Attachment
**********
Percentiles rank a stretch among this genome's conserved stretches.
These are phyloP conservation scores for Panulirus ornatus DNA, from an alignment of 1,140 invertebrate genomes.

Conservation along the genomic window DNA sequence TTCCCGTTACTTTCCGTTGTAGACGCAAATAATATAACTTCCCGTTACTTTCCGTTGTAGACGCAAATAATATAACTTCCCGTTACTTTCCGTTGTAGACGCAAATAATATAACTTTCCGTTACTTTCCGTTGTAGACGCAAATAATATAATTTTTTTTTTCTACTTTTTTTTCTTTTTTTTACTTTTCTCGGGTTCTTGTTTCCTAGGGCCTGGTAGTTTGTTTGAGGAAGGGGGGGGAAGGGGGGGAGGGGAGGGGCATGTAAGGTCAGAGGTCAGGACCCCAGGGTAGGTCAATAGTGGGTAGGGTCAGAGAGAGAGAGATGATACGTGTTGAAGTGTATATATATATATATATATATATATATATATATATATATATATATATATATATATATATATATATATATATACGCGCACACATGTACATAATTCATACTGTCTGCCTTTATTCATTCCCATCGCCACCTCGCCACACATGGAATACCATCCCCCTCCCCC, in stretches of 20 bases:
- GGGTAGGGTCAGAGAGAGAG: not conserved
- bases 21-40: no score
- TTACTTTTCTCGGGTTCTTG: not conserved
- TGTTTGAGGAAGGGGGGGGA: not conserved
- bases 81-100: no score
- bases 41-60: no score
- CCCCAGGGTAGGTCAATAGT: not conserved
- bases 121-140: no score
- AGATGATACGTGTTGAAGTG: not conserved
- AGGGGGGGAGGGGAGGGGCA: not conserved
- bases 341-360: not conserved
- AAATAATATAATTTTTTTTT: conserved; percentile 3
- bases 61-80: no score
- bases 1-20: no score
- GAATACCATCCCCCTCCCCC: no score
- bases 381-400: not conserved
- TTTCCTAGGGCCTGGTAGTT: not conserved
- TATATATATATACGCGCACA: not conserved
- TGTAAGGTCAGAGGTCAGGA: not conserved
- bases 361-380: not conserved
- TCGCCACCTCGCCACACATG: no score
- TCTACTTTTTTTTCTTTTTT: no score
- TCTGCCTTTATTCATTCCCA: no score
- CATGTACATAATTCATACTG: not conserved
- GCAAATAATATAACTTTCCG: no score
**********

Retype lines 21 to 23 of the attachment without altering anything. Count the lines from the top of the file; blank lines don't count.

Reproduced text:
- TATATATATATACGCGCACA: not conserved
- TGTAAGGTCAGAGGTCAGGA: not conserved
- bases 361-380: not conserved